Most libertarian and conservative American traditionalists, also referred to as paleoconservatives and paleolibertarians, depart from their European counterparts. Like exotic political marsupials, local paleos have developed in geographic isolation and, hence, in a self-referential and self-reverential vacuum. While they have generally”€”and justly”€”supported western interests in conflicts such as in the former Yugoslavia, Chechnya, and Cyprus, paleos make an exception of Israel. In fact, some are more devoted to the Palestinian cause than most left-liberals.
 
Expected is the mainstream media’s tendency to blame all the ills of the backward and benighted Palestinian Authority on Israel. By the MSM’s account, Israel is the reason jobs are unavailable in that otherwise economically viable anarcho-terrorist territory; why government consists of competing terrorist gangs (rather than only one), and why Palestinian civil society, such as it is, canonizes killers. It’s all Israel’s fault!
 
Unexpected is the corresponding paleo position: When it comes to Israel”€”and the plight that won’t shut up, i.e., the “Palestinian problem””€”paleos, who’re usually poised to storm the ramparts of a decaying media regime, agree with it.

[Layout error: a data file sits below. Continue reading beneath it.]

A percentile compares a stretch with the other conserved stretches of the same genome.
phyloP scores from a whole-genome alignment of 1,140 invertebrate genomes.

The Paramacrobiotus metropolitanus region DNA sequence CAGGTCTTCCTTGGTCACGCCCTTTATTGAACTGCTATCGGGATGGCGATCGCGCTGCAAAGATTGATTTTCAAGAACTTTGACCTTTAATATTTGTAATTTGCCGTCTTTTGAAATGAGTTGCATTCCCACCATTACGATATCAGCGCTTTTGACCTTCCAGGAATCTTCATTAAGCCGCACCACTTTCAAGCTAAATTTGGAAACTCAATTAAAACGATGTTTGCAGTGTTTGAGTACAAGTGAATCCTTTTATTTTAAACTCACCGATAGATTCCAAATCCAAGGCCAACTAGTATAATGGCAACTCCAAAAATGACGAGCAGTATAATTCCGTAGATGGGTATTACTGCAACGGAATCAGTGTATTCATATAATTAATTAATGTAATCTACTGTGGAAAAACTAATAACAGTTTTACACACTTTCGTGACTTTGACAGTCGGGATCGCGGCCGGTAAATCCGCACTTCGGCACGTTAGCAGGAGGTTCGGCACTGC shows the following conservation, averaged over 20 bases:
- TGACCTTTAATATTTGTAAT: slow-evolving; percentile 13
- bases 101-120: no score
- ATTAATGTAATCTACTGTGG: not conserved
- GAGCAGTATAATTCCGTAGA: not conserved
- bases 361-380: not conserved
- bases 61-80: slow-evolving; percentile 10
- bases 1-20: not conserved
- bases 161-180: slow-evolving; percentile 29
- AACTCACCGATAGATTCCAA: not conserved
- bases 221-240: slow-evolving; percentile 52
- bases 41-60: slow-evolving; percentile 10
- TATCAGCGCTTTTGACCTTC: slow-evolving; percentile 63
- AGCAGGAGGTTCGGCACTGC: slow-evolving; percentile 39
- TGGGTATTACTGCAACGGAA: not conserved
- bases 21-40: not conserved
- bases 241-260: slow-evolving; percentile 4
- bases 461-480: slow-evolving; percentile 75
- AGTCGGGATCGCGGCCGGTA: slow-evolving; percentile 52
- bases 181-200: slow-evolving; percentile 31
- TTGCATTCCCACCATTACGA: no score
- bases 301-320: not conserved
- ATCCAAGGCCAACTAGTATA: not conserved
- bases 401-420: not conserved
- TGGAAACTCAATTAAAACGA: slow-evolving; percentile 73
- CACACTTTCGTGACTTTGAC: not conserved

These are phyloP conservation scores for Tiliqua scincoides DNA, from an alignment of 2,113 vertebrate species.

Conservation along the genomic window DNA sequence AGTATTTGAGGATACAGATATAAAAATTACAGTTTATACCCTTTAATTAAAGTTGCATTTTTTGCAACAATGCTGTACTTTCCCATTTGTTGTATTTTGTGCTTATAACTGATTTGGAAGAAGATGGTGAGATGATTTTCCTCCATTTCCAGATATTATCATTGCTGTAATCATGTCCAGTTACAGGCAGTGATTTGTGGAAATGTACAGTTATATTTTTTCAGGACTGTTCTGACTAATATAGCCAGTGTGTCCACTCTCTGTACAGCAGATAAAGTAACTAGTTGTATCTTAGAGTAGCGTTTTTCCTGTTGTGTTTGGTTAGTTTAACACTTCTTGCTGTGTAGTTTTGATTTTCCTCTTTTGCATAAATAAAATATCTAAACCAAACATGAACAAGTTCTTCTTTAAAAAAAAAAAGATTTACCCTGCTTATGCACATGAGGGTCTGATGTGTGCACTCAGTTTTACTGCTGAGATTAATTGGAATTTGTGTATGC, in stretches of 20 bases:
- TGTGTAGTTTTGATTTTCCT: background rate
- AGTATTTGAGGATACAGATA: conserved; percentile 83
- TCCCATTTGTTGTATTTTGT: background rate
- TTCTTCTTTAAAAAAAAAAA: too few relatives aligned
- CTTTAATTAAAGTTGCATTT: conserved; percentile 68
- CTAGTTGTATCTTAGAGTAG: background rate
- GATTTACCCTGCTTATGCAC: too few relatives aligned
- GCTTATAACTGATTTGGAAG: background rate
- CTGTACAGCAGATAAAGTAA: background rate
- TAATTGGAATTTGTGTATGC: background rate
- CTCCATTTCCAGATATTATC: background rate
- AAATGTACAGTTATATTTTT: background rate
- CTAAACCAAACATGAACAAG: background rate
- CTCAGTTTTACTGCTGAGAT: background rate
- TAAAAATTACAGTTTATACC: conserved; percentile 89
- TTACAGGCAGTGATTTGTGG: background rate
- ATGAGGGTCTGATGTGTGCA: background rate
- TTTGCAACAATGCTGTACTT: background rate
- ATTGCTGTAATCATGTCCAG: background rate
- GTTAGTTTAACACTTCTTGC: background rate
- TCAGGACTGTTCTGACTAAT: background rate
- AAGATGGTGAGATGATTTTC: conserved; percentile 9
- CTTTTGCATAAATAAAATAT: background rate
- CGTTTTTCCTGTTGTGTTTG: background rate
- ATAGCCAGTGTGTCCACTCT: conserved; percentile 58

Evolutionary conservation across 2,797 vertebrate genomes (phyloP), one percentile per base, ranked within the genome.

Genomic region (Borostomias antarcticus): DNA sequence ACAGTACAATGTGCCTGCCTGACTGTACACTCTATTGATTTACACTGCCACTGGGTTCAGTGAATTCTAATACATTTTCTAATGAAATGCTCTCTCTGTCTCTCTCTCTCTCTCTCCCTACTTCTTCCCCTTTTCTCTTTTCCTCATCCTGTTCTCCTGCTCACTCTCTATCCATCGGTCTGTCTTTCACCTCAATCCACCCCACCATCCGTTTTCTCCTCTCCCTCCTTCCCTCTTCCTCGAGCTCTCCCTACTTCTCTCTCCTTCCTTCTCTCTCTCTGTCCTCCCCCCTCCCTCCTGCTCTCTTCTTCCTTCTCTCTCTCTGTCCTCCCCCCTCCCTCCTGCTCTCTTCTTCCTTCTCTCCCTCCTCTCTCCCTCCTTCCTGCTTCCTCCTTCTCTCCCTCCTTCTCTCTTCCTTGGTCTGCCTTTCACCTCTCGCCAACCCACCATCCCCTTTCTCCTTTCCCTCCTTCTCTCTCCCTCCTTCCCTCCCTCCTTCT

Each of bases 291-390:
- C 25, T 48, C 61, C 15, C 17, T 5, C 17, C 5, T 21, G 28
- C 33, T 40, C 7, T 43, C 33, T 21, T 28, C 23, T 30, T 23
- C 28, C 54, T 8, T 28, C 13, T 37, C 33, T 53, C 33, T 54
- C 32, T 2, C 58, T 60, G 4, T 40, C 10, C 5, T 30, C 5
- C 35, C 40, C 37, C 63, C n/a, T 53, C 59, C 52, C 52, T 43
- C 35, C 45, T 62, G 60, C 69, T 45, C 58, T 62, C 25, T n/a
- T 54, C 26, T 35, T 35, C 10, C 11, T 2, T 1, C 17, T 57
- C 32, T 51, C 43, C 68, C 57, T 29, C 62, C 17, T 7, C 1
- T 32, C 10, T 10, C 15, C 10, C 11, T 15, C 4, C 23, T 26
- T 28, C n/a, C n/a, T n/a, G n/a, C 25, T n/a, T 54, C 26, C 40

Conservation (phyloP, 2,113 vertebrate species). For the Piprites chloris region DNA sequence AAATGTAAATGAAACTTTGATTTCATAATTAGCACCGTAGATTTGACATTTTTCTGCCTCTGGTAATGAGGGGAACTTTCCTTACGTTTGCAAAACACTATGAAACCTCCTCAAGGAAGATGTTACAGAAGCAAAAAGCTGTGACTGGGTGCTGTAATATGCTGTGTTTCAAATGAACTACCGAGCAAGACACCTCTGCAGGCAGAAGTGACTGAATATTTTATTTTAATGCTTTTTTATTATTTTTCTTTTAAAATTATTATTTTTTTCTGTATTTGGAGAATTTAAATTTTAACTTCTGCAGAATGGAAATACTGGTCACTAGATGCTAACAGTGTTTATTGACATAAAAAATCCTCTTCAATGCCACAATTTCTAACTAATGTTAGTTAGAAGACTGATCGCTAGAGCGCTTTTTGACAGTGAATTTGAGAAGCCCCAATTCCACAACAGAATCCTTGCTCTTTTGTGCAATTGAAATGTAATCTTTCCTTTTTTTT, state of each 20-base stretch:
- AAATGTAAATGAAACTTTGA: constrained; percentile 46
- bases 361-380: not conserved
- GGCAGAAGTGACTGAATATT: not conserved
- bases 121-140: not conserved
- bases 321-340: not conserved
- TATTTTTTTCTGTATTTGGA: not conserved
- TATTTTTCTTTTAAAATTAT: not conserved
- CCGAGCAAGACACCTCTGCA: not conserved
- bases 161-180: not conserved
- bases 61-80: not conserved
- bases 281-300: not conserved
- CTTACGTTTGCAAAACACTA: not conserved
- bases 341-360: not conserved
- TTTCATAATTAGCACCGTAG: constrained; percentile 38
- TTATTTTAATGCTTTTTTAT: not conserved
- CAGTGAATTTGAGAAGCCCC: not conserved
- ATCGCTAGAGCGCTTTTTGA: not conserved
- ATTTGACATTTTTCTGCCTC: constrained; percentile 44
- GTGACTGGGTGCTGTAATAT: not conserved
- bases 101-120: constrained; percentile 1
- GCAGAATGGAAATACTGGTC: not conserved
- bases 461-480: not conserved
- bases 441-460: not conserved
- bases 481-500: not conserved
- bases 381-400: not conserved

To their great credit, paleos worry about the preservation of ancient Christian communities, which is why they did not join the jubilation Bill Clinton’s attack on Serbia elicited. A Christian country, Serbia, as Patrick J. Buchanan has observed, was “an ally in two world wars, and [had] never attacked us.” For the same reason, paleos booed Bush and his bastardized conservatives as they celebrated Kosovo’s declaration of independence. Bush doesn’t care about the fate that awaits Orthodox Christian Serbs there, but paleos do. Yes, neoconservatives are terribly smug about America’s multicultural achievements, and feel stupidly superior to the Europeans, for whom American paleoconservatives have compassion and camaraderie.